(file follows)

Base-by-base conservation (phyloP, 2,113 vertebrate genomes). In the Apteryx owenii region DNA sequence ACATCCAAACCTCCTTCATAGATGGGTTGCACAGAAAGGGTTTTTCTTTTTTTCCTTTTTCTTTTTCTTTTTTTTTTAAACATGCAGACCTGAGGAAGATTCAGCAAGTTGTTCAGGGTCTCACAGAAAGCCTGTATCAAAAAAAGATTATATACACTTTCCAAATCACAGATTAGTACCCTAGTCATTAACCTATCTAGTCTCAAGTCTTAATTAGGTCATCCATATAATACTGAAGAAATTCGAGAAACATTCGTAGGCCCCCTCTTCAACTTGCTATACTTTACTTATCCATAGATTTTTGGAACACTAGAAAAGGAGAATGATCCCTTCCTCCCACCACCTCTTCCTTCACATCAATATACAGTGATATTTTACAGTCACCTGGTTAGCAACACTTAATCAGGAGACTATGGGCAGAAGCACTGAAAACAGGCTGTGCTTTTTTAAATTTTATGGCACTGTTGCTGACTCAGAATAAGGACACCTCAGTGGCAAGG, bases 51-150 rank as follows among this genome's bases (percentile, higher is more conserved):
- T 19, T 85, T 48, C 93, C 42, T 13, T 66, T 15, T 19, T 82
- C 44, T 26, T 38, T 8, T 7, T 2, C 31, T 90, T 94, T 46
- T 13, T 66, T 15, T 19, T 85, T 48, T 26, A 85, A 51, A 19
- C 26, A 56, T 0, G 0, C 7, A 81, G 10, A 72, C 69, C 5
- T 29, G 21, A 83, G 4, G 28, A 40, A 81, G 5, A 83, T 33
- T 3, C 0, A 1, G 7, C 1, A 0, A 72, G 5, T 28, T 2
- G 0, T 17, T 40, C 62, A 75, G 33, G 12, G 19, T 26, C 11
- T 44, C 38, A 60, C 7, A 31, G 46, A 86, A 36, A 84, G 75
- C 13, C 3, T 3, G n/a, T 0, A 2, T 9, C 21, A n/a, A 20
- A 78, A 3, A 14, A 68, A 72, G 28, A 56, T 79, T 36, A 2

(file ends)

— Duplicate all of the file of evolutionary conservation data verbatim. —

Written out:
Base-by-base conservation (phyloP, 2,113 vertebrate genomes). In the Apteryx owenii region DNA sequence ACATCCAAACCTCCTTCATAGATGGGTTGCACAGAAAGGGTTTTTCTTTTTTTCCTTTTTCTTTTTCTTTTTTTTTTAAACATGCAGACCTGAGGAAGATTCAGCAAGTTGTTCAGGGTCTCACAGAAAGCCTGTATCAAAAAAAGATTATATACACTTTCCAAATCACAGATTAGTACCCTAGTCATTAACCTATCTAGTCTCAAGTCTTAATTAGGTCATCCATATAATACTGAAGAAATTCGAGAAACATTCGTAGGCCCCCTCTTCAACTTGCTATACTTTACTTATCCATAGATTTTTGGAACACTAGAAAAGGAGAATGATCCCTTCCTCCCACCACCTCTTCCTTCACATCAATATACAGTGATATTTTACAGTCACCTGGTTAGCAACACTTAATCAGGAGACTATGGGCAGAAGCACTGAAAACAGGCTGTGCTTTTTTAAATTTTATGGCACTGTTGCTGACTCAGAATAAGGACACCTCAGTGGCAAGG, bases 51-150 rank as follows among this genome's bases (percentile, higher is more conserved):
- T 19, T 85, T 48, C 93, C 42, T 13, T 66, T 15, T 19, T 82
- C 44, T 26, T 38, T 8, T 7, T 2, C 31, T 90, T 94, T 46
- T 13, T 66, T 15, T 19, T 85, T 48, T 26, A 85, A 51, A 19
- C 26, A 56, T 0, G 0, C 7, A 81, G 10, A 72, C 69, C 5
- T 29, G 21, A 83, G 4, G 28, A 40, A 81, G 5, A 83, T 33
- T 3, C 0, A 1, G 7, C 1, A 0, A 72, G 5, T 28, T 2
- G 0, T 17, T 40, C 62, A 75, G 33, G 12, G 19, T 26, C 11
- T 44, C 38, A 60, C 7, A 31, G 46, A 86, A 36, A 84, G 75
- C 13, C 3, T 3, G n/a, T 0, A 2, T 9, C 21, A n/a, A 20
- A 78, A 3, A 14, A 68, A 72, G 28, A 56, T 79, T 36, A 2